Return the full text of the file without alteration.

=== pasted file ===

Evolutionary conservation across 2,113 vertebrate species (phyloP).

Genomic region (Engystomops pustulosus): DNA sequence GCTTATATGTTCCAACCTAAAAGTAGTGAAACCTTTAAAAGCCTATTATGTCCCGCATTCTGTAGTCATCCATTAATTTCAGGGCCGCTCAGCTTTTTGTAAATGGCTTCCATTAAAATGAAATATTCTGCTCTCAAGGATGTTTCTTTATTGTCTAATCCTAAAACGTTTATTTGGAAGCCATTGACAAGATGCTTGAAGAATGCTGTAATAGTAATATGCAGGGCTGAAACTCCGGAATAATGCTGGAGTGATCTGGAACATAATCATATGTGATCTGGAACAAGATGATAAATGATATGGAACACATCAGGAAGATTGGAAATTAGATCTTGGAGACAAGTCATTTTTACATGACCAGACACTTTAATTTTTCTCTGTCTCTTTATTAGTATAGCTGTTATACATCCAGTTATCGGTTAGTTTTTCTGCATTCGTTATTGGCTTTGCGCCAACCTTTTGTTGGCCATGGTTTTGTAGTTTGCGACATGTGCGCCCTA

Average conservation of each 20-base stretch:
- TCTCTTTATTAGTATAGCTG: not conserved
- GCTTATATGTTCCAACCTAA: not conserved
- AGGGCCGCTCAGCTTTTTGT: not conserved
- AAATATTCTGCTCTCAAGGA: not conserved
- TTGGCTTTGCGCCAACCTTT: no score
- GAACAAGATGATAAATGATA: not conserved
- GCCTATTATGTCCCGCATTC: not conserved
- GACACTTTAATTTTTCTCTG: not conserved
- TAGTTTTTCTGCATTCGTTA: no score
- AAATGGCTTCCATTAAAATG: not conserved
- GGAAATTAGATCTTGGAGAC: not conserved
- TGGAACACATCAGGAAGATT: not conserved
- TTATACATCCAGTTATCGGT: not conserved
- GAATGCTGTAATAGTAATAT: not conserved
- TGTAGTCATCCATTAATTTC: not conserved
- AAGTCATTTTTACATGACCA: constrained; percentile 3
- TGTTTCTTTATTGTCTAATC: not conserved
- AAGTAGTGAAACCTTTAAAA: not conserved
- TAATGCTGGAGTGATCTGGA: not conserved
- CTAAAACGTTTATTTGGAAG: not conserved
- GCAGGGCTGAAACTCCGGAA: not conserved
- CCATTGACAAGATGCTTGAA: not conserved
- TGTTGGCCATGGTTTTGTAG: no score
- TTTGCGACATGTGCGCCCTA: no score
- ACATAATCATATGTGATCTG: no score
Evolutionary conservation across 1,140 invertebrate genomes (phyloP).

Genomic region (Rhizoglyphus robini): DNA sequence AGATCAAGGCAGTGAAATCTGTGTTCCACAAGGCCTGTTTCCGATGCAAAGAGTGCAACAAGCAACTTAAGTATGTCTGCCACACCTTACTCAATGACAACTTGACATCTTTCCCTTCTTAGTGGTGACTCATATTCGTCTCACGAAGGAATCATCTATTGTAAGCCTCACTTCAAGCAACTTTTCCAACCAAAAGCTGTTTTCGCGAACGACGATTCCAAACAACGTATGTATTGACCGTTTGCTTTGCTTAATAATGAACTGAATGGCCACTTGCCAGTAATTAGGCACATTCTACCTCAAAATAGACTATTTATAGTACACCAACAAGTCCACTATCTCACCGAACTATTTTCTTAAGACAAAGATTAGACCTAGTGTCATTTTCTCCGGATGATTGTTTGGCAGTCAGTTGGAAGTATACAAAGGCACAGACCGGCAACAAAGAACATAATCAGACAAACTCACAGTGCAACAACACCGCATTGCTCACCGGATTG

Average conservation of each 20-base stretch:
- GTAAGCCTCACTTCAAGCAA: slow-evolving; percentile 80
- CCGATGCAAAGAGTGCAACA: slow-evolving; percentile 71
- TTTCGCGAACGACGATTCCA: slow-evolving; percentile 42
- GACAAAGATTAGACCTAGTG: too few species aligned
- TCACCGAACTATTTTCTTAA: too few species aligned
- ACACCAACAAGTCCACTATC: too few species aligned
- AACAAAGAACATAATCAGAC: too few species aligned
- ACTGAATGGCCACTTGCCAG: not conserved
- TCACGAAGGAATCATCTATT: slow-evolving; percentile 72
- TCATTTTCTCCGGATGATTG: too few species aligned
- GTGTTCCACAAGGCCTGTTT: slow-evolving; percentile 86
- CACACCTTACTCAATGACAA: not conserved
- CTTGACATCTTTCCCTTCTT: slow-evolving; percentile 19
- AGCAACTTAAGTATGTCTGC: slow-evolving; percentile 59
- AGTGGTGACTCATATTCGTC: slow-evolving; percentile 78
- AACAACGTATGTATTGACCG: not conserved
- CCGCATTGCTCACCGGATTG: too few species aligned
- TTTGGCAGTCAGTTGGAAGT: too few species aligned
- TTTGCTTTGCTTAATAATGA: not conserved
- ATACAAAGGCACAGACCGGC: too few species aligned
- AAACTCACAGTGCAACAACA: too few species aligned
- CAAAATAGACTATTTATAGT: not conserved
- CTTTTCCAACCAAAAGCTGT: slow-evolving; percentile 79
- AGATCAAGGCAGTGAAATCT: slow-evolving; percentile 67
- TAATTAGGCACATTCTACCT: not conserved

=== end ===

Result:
Evolutionary conservation across 2,113 vertebrate species (phyloP).

Genomic region (Engystomops pustulosus): DNA sequence GCTTATATGTTCCAACCTAAAAGTAGTGAAACCTTTAAAAGCCTATTATGTCCCGCATTCTGTAGTCATCCATTAATTTCAGGGCCGCTCAGCTTTTTGTAAATGGCTTCCATTAAAATGAAATATTCTGCTCTCAAGGATGTTTCTTTATTGTCTAATCCTAAAACGTTTATTTGGAAGCCATTGACAAGATGCTTGAAGAATGCTGTAATAGTAATATGCAGGGCTGAAACTCCGGAATAATGCTGGAGTGATCTGGAACATAATCATATGTGATCTGGAACAAGATGATAAATGATATGGAACACATCAGGAAGATTGGAAATTAGATCTTGGAGACAAGTCATTTTTACATGACCAGACACTTTAATTTTTCTCTGTCTCTTTATTAGTATAGCTGTTATACATCCAGTTATCGGTTAGTTTTTCTGCATTCGTTATTGGCTTTGCGCCAACCTTTTGTTGGCCATGGTTTTGTAGTTTGCGACATGTGCGCCCTA

Average conservation of each 20-base stretch:
- TCTCTTTATTAGTATAGCTG: not conserved
- GCTTATATGTTCCAACCTAA: not conserved
- AGGGCCGCTCAGCTTTTTGT: not conserved
- AAATATTCTGCTCTCAAGGA: not conserved
- TTGGCTTTGCGCCAACCTTT: no score
- GAACAAGATGATAAATGATA: not conserved
- GCCTATTATGTCCCGCATTC: not conserved
- GACACTTTAATTTTTCTCTG: not conserved
- TAGTTTTTCTGCATTCGTTA: no score
- AAATGGCTTCCATTAAAATG: not conserved
- GGAAATTAGATCTTGGAGAC: not conserved
- TGGAACACATCAGGAAGATT: not conserved
- TTATACATCCAGTTATCGGT: not conserved
- GAATGCTGTAATAGTAATAT: not conserved
- TGTAGTCATCCATTAATTTC: not conserved
- AAGTCATTTTTACATGACCA: constrained; percentile 3
- TGTTTCTTTATTGTCTAATC: not conserved
- AAGTAGTGAAACCTTTAAAA: not conserved
- TAATGCTGGAGTGATCTGGA: not conserved
- CTAAAACGTTTATTTGGAAG: not conserved
- GCAGGGCTGAAACTCCGGAA: not conserved
- CCATTGACAAGATGCTTGAA: not conserved
- TGTTGGCCATGGTTTTGTAG: no score
- TTTGCGACATGTGCGCCCTA: no score
- ACATAATCATATGTGATCTG: no score
Evolutionary conservation across 1,140 invertebrate genomes (phyloP).

Genomic region (Rhizoglyphus robini): DNA sequence AGATCAAGGCAGTGAAATCTGTGTTCCACAAGGCCTGTTTCCGATGCAAAGAGTGCAACAAGCAACTTAAGTATGTCTGCCACACCTTACTCAATGACAACTTGACATCTTTCCCTTCTTAGTGGTGACTCATATTCGTCTCACGAAGGAATCATCTATTGTAAGCCTCACTTCAAGCAACTTTTCCAACCAAAAGCTGTTTTCGCGAACGACGATTCCAAACAACGTATGTATTGACCGTTTGCTTTGCTTAATAATGAACTGAATGGCCACTTGCCAGTAATTAGGCACATTCTACCTCAAAATAGACTATTTATAGTACACCAACAAGTCCACTATCTCACCGAACTATTTTCTTAAGACAAAGATTAGACCTAGTGTCATTTTCTCCGGATGATTGTTTGGCAGTCAGTTGGAAGTATACAAAGGCACAGACCGGCAACAAAGAACATAATCAGACAAACTCACAGTGCAACAACACCGCATTGCTCACCGGATTG

Average conservation of each 20-base stretch:
- GTAAGCCTCACTTCAAGCAA: slow-evolving; percentile 80
- CCGATGCAAAGAGTGCAACA: slow-evolving; percentile 71
- TTTCGCGAACGACGATTCCA: slow-evolving; percentile 42
- GACAAAGATTAGACCTAGTG: too few species aligned
- TCACCGAACTATTTTCTTAA: too few species aligned
- ACACCAACAAGTCCACTATC: too few species aligned
- AACAAAGAACATAATCAGAC: too few species aligned
- ACTGAATGGCCACTTGCCAG: not conserved
- TCACGAAGGAATCATCTATT: slow-evolving; percentile 72
- TCATTTTCTCCGGATGATTG: too few species aligned
- GTGTTCCACAAGGCCTGTTT: slow-evolving; percentile 86
- CACACCTTACTCAATGACAA: not conserved
- CTTGACATCTTTCCCTTCTT: slow-evolving; percentile 19
- AGCAACTTAAGTATGTCTGC: slow-evolving; percentile 59
- AGTGGTGACTCATATTCGTC: slow-evolving; percentile 78
- AACAACGTATGTATTGACCG: not conserved
- CCGCATTGCTCACCGGATTG: too few species aligned
- TTTGGCAGTCAGTTGGAAGT: too few species aligned
- TTTGCTTTGCTTAATAATGA: not conserved
- ATACAAAGGCACAGACCGGC: too few species aligned
- AAACTCACAGTGCAACAACA: too few species aligned
- CAAAATAGACTATTTATAGT: not conserved
- CTTTTCCAACCAAAAGCTGT: slow-evolving; percentile 79
- AGATCAAGGCAGTGAAATCT: slow-evolving; percentile 67
- TAATTAGGCACATTCTACCT: not conserved